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The World Keeps Spinning

Shadows

My heart has been so heavy the last couple of days. Mike started working nights again, which is awful. But it’s particularly awful because he’s working a job that brings him absolutely zero satisfaction, so he’s not even enjoying himself. At least if he were doing something he enjoyed, like EMT work, or a property management gig, or if he was gone all night because he was taking classes or something, at least I would know he was getting something out of it. But instead I know he’s on his feet all night, miserable, the hours dragging by like years, and so it’s hard to sit through my own personal loneliness with a brave face.

Then there’s the weather. You guys, seriously. The weather has been cold and gray for days and days. It has rained three times this week. Are you honestly telling me that we moved back from New York for this horrible, gray, dreary weather? Seriously? Because I could have stayed in New York for this. And then at least I’d be in New York.

I don’t mean that. I really do love the Valley. But this weather is seriously bumming me out.

Next is my job. It’s super frustrating right now. I’m having to learn a whole new set of skills, and what it feels like is that I’m learning a new language, and I’m not going to lie, it’s a little scary. I’m learning how to do things I never thought I’d have to learn and on the one hand, that’s the entire reason I took the job. Because I knew it would challenge me in ways I’ve never been challenged, and that was exactly what I wanted. And yet.

I think the problem here is that I don’t handle change very well. Or maybe I handle change just like everyone else does, and maybe everyone else feels super overwhelmed by change. I don’t know. Can you answer that for me? Because all of these little life changes are starting to pile up and feel a little crushing, now that the honeymoon has worn off, and I’m freaking the eff out.

Deep. Breath.

Another. Deep. Breath.

And yet. We chose this. We wanted this. Mike and I both. We stopped going out and eating at restaurants so we could save up enough money for this. We talked about it and planned it out and when we found out it was all real, we were so happy we cried.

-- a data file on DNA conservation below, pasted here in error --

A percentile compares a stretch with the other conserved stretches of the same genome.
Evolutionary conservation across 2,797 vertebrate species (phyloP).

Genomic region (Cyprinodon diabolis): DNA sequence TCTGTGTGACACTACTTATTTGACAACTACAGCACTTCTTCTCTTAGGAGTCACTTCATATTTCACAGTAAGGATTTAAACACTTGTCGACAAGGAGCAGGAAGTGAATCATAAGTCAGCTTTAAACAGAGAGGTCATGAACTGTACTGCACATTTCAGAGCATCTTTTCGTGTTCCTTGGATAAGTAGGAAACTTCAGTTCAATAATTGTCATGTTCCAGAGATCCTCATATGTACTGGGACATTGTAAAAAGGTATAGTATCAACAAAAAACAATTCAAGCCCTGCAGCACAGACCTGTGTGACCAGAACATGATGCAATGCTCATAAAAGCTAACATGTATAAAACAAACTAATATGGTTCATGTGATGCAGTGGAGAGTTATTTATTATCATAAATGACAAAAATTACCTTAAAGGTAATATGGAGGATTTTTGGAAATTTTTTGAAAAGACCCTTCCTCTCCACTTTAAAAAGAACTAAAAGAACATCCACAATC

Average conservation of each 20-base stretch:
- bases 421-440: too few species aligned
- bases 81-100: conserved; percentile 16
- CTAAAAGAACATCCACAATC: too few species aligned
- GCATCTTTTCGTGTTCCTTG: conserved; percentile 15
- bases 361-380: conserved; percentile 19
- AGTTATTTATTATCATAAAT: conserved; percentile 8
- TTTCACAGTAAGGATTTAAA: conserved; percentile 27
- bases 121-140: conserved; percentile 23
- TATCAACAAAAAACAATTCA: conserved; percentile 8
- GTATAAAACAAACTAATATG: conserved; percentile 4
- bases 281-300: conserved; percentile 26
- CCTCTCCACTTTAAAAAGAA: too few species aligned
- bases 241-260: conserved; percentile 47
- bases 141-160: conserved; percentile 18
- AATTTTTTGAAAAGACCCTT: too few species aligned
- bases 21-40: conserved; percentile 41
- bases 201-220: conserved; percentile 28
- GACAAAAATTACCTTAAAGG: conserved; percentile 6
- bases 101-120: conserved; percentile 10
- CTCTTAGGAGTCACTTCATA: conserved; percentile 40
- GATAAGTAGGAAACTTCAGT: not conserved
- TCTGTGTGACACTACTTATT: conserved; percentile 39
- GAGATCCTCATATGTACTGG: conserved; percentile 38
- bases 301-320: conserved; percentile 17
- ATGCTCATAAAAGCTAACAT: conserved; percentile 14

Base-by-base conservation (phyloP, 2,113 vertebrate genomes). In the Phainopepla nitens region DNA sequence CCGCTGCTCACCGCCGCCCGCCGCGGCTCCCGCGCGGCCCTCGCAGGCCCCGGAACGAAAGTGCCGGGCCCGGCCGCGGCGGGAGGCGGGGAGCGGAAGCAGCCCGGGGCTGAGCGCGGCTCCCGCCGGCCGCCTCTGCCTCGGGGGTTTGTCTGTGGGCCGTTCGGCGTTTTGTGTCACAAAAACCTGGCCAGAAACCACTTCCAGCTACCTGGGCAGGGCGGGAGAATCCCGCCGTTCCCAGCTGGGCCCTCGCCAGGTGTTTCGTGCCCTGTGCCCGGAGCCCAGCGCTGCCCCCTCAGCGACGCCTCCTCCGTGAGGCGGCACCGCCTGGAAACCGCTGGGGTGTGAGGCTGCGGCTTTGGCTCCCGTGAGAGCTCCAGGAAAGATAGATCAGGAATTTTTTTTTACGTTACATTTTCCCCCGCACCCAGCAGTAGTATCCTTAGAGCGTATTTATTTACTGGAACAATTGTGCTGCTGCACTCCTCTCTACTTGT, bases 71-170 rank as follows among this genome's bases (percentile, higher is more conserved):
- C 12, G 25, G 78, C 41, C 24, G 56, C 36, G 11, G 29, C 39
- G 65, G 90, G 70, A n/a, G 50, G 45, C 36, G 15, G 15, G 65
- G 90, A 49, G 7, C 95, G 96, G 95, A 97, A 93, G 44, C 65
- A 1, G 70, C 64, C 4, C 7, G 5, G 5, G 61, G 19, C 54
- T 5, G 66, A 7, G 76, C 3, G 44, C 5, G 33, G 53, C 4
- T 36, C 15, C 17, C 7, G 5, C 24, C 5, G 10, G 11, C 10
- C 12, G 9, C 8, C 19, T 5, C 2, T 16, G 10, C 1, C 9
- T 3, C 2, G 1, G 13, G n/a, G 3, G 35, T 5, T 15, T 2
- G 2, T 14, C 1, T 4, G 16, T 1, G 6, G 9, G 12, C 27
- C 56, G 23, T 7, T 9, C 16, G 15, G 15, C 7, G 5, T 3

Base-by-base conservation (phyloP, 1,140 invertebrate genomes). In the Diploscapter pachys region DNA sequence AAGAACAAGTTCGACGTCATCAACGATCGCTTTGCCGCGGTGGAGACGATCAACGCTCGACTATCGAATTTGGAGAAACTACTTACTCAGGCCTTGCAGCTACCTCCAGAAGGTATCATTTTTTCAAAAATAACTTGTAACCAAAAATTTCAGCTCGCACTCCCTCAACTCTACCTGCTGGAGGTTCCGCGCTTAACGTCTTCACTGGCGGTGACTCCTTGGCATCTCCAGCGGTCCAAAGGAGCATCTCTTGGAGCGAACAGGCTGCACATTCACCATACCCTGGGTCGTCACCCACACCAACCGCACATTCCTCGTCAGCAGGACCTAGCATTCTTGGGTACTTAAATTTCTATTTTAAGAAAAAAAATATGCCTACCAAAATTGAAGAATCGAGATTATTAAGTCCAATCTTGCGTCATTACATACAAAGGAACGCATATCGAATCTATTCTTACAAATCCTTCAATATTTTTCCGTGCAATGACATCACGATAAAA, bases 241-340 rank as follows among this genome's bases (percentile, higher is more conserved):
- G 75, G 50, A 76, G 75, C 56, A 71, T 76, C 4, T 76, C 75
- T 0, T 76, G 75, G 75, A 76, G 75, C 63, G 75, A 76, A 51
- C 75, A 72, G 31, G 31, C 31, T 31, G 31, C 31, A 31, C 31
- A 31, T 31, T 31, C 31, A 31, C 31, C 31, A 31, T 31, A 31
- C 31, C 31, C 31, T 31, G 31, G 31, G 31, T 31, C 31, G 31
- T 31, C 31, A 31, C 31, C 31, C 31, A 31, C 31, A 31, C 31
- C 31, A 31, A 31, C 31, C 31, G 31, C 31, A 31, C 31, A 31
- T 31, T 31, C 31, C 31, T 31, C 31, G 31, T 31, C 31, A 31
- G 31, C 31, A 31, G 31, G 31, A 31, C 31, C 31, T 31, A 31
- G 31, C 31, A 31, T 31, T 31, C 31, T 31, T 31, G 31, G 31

And there have been days since we moved when all we can do is grin at each other and knock fists and bro-hug, we’re that pleased with ourselves. There have been happy reunions and little victories and days we both felt our lives were too good to be real. So I’m not trying to say that we made the wrong choice, or that I was starting to regret our decision, or anything like that. It’s just that it’s life, you know? It’s complicated and messy and boring and then it’s fantastic and perfect and full of tiny bursts of light like shooting stars that make all the rest of it worthwhile. I guess the thing to do is try and find the peace within it all. The zen. So that the crappy stuff doesn’t matter so much and the happy stuff is the thing you notice the most.

Weather Check

Yesterday marked one-month since we arrived in Los Angeles and started living with my parents. One month with all of our belongings in boxes in their garage. One month of shared dinners and shared errands and shared Sundays. One month of little dogs with muddy feet on white linen slacks, one month of cats leaping from dark bookcase corners.

My parents are incredibly gracious. They even seem to enjoy having us here, and thank goodness, because being able to land here, with them, to have a home base while we gather ourselves together and get ready to move on to the next phase in our life has been invaluable. And wonderful.